Top four reasons not to refinance   

1. Your Credit’s not that Great Credit scores are one of the major factors in determining what type of refinance rate you will qualify for. If your credit is less than stellar, it might be hard to find a lender who’ll be able to help you with a refinance. Of course the reverse is true, with high credit scores, the better deal you will be able to secure.   

2. You’re not staying put   When you plan on refinancing your mortgage keep an eye on the break-even point.  The amount it will take you to recover the closing costs on the new loan.  The average closing costs is between 2 and 5 percent.  If you plan on moving before the break-even period, refinancing doesn’t make much sense because you will not be reaping any benefits in the long run.   

3. You can’t afford Closing Costs   Refinancing can save you money over the term of the loan but if you can’t afford the closing costs, you can always add them into the loan.  This could add several thousands of dollars to your mortgage taking a bite out of your equity.  I would suggest putting this on the back burner until you can save cash to refinance without adding it to you mortgage.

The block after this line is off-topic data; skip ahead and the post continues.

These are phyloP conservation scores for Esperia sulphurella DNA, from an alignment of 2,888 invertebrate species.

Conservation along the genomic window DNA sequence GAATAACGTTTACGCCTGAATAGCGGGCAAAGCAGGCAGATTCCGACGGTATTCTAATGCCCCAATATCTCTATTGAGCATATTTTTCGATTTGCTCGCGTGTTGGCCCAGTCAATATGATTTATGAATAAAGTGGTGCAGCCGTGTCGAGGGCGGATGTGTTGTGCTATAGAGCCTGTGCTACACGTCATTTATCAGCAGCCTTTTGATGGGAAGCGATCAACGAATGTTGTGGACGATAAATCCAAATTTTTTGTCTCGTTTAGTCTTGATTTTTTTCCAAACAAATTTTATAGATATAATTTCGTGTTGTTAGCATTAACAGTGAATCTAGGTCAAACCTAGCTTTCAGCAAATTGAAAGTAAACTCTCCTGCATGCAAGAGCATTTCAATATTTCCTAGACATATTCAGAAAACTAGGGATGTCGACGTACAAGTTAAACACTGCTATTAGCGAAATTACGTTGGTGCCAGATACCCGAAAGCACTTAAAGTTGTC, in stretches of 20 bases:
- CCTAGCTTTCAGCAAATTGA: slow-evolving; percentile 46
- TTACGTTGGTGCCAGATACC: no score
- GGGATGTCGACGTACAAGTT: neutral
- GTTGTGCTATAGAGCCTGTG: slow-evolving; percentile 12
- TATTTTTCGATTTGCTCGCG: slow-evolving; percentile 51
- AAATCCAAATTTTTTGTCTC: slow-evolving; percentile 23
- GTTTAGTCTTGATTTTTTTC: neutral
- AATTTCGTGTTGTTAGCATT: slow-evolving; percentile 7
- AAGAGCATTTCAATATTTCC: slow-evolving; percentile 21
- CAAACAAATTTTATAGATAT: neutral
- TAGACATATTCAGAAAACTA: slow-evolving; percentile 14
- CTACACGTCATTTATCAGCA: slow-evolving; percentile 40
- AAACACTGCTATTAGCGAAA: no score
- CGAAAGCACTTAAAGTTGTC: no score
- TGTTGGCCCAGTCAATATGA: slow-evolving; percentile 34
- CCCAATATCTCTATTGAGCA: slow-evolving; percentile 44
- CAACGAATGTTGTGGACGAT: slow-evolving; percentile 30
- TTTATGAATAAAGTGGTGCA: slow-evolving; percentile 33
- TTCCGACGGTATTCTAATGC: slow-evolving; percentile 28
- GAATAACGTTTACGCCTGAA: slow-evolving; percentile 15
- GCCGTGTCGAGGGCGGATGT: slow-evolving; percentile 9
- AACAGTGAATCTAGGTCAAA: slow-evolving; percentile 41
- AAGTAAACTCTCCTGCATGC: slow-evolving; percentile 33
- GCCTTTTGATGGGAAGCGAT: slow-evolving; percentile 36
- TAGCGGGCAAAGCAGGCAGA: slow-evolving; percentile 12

4. You want to tap into your Equity There are certain situations where it may seem like tapping into your home equity is a smart money move. For example, you could use the cash to consolidate your debts at a lower rate, finance some major home improvement projects, start a business or help your kids cover the cost of a college education.   When you’re thinking of refinancing you need to crunch all the numbers before you finalize a deal. If the math doesn’t quite add up to the savings you expected, it may be a sign that you’re should not refinance.     It is helpful to begin to understand many of these factors and considerations in evaluating the pros and cons of refinancing.  Given the direction in interest rates, refinancing can be one of the most powerful tools in the arsenal of financial planning to consistently review. There are many loan professionals who can guide you through the seeming endless choices and slang used in the mortgage world.   

Cheryl MacCluskey is a Senior Loan Officer at Fairfield County Bank with 25 years of mortgage experience. She can be reached at 203-536-1297 or cheryl.maccluskey@fairfieldcountybank.com